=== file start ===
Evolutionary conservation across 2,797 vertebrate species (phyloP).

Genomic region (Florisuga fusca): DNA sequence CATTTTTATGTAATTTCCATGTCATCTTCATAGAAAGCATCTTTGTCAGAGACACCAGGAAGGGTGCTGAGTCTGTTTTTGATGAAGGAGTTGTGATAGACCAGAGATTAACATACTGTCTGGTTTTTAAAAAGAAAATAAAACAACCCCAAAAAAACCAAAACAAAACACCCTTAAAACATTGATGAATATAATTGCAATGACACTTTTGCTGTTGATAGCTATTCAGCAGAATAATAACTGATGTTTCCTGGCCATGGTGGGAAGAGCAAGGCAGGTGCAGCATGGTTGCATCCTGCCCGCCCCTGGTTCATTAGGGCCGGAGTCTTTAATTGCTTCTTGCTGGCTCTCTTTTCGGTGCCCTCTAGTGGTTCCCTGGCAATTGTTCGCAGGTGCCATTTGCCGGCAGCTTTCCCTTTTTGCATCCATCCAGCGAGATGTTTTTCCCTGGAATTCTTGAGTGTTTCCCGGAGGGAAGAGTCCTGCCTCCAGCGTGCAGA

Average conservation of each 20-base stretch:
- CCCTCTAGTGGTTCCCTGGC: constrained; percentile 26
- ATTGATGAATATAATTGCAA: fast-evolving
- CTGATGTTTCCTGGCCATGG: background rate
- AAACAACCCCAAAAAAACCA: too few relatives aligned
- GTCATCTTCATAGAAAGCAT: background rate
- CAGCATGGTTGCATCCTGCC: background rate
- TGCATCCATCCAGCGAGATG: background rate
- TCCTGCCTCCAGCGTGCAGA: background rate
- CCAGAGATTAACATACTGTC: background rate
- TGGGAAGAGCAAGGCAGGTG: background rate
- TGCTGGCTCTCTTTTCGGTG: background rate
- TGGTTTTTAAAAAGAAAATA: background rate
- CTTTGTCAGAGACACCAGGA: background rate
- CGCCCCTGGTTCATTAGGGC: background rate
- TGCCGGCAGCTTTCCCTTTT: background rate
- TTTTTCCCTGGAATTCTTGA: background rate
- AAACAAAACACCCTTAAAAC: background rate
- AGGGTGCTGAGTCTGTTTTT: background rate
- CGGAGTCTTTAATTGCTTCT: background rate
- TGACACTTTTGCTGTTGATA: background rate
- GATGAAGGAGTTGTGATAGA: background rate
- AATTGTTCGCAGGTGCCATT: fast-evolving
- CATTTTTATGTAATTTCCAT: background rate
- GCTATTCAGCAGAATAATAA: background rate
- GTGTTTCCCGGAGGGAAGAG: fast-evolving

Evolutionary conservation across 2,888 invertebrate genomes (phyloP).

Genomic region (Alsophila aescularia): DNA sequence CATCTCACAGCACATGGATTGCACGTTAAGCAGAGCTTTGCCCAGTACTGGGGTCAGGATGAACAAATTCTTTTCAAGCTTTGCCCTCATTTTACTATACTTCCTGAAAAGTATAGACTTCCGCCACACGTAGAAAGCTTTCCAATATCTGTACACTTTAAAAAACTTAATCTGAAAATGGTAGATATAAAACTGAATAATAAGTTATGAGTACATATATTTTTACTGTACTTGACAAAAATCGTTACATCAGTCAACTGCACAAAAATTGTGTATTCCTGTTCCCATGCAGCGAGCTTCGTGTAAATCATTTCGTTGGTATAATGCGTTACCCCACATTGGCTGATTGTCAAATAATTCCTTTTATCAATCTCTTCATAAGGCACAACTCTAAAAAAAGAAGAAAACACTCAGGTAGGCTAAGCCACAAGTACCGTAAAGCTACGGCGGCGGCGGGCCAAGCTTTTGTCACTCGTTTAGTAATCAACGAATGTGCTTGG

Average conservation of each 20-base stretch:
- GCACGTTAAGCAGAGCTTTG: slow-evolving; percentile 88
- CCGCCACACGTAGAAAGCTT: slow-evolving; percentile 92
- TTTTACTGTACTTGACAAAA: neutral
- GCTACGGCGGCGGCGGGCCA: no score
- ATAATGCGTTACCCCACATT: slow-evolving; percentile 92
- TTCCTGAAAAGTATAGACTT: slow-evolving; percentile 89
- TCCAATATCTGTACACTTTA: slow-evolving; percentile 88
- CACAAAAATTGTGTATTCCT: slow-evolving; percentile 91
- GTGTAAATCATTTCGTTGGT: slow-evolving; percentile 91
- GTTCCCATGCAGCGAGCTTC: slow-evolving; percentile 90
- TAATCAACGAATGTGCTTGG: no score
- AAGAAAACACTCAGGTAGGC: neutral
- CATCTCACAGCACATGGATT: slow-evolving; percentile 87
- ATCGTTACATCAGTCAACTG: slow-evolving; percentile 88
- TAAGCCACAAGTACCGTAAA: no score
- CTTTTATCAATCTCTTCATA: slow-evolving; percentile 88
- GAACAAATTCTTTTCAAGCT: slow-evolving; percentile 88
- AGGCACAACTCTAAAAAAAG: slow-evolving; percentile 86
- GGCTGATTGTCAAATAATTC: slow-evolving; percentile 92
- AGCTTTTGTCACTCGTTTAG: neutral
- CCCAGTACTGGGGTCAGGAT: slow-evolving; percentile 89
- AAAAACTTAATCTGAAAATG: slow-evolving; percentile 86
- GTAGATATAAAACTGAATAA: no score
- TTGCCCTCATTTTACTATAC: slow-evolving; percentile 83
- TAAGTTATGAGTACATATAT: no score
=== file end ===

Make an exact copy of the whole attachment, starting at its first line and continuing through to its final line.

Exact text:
Evolutionary conservation across 2,797 vertebrate species (phyloP).

Genomic region (Florisuga fusca): DNA sequence CATTTTTATGTAATTTCCATGTCATCTTCATAGAAAGCATCTTTGTCAGAGACACCAGGAAGGGTGCTGAGTCTGTTTTTGATGAAGGAGTTGTGATAGACCAGAGATTAACATACTGTCTGGTTTTTAAAAAGAAAATAAAACAACCCCAAAAAAACCAAAACAAAACACCCTTAAAACATTGATGAATATAATTGCAATGACACTTTTGCTGTTGATAGCTATTCAGCAGAATAATAACTGATGTTTCCTGGCCATGGTGGGAAGAGCAAGGCAGGTGCAGCATGGTTGCATCCTGCCCGCCCCTGGTTCATTAGGGCCGGAGTCTTTAATTGCTTCTTGCTGGCTCTCTTTTCGGTGCCCTCTAGTGGTTCCCTGGCAATTGTTCGCAGGTGCCATTTGCCGGCAGCTTTCCCTTTTTGCATCCATCCAGCGAGATGTTTTTCCCTGGAATTCTTGAGTGTTTCCCGGAGGGAAGAGTCCTGCCTCCAGCGTGCAGA

Average conservation of each 20-base stretch:
- CCCTCTAGTGGTTCCCTGGC: constrained; percentile 26
- ATTGATGAATATAATTGCAA: fast-evolving
- CTGATGTTTCCTGGCCATGG: background rate
- AAACAACCCCAAAAAAACCA: too few relatives aligned
- GTCATCTTCATAGAAAGCAT: background rate
- CAGCATGGTTGCATCCTGCC: background rate
- TGCATCCATCCAGCGAGATG: background rate
- TCCTGCCTCCAGCGTGCAGA: background rate
- CCAGAGATTAACATACTGTC: background rate
- TGGGAAGAGCAAGGCAGGTG: background rate
- TGCTGGCTCTCTTTTCGGTG: background rate
- TGGTTTTTAAAAAGAAAATA: background rate
- CTTTGTCAGAGACACCAGGA: background rate
- CGCCCCTGGTTCATTAGGGC: background rate
- TGCCGGCAGCTTTCCCTTTT: background rate
- TTTTTCCCTGGAATTCTTGA: background rate
- AAACAAAACACCCTTAAAAC: background rate
- AGGGTGCTGAGTCTGTTTTT: background rate
- CGGAGTCTTTAATTGCTTCT: background rate
- TGACACTTTTGCTGTTGATA: background rate
- GATGAAGGAGTTGTGATAGA: background rate
- AATTGTTCGCAGGTGCCATT: fast-evolving
- CATTTTTATGTAATTTCCAT: background rate
- GCTATTCAGCAGAATAATAA: background rate
- GTGTTTCCCGGAGGGAAGAG: fast-evolving

Evolutionary conservation across 2,888 invertebrate genomes (phyloP).

Genomic region (Alsophila aescularia): DNA sequence CATCTCACAGCACATGGATTGCACGTTAAGCAGAGCTTTGCCCAGTACTGGGGTCAGGATGAACAAATTCTTTTCAAGCTTTGCCCTCATTTTACTATACTTCCTGAAAAGTATAGACTTCCGCCACACGTAGAAAGCTTTCCAATATCTGTACACTTTAAAAAACTTAATCTGAAAATGGTAGATATAAAACTGAATAATAAGTTATGAGTACATATATTTTTACTGTACTTGACAAAAATCGTTACATCAGTCAACTGCACAAAAATTGTGTATTCCTGTTCCCATGCAGCGAGCTTCGTGTAAATCATTTCGTTGGTATAATGCGTTACCCCACATTGGCTGATTGTCAAATAATTCCTTTTATCAATCTCTTCATAAGGCACAACTCTAAAAAAAGAAGAAAACACTCAGGTAGGCTAAGCCACAAGTACCGTAAAGCTACGGCGGCGGCGGGCCAAGCTTTTGTCACTCGTTTAGTAATCAACGAATGTGCTTGG

Average conservation of each 20-base stretch:
- GCACGTTAAGCAGAGCTTTG: slow-evolving; percentile 88
- CCGCCACACGTAGAAAGCTT: slow-evolving; percentile 92
- TTTTACTGTACTTGACAAAA: neutral
- GCTACGGCGGCGGCGGGCCA: no score
- ATAATGCGTTACCCCACATT: slow-evolving; percentile 92
- TTCCTGAAAAGTATAGACTT: slow-evolving; percentile 89
- TCCAATATCTGTACACTTTA: slow-evolving; percentile 88
- CACAAAAATTGTGTATTCCT: slow-evolving; percentile 91
- GTGTAAATCATTTCGTTGGT: slow-evolving; percentile 91
- GTTCCCATGCAGCGAGCTTC: slow-evolving; percentile 90
- TAATCAACGAATGTGCTTGG: no score
- AAGAAAACACTCAGGTAGGC: neutral
- CATCTCACAGCACATGGATT: slow-evolving; percentile 87
- ATCGTTACATCAGTCAACTG: slow-evolving; percentile 88
- TAAGCCACAAGTACCGTAAA: no score
- CTTTTATCAATCTCTTCATA: slow-evolving; percentile 88
- GAACAAATTCTTTTCAAGCT: slow-evolving; percentile 88
- AGGCACAACTCTAAAAAAAG: slow-evolving; percentile 86
- GGCTGATTGTCAAATAATTC: slow-evolving; percentile 92
- AGCTTTTGTCACTCGTTTAG: neutral
- CCCAGTACTGGGGTCAGGAT: slow-evolving; percentile 89
- AAAAACTTAATCTGAAAATG: slow-evolving; percentile 86
- GTAGATATAAAACTGAATAA: no score
- TTGCCCTCATTTTACTATAC: slow-evolving; percentile 83
- TAAGTTATGAGTACATATAT: no score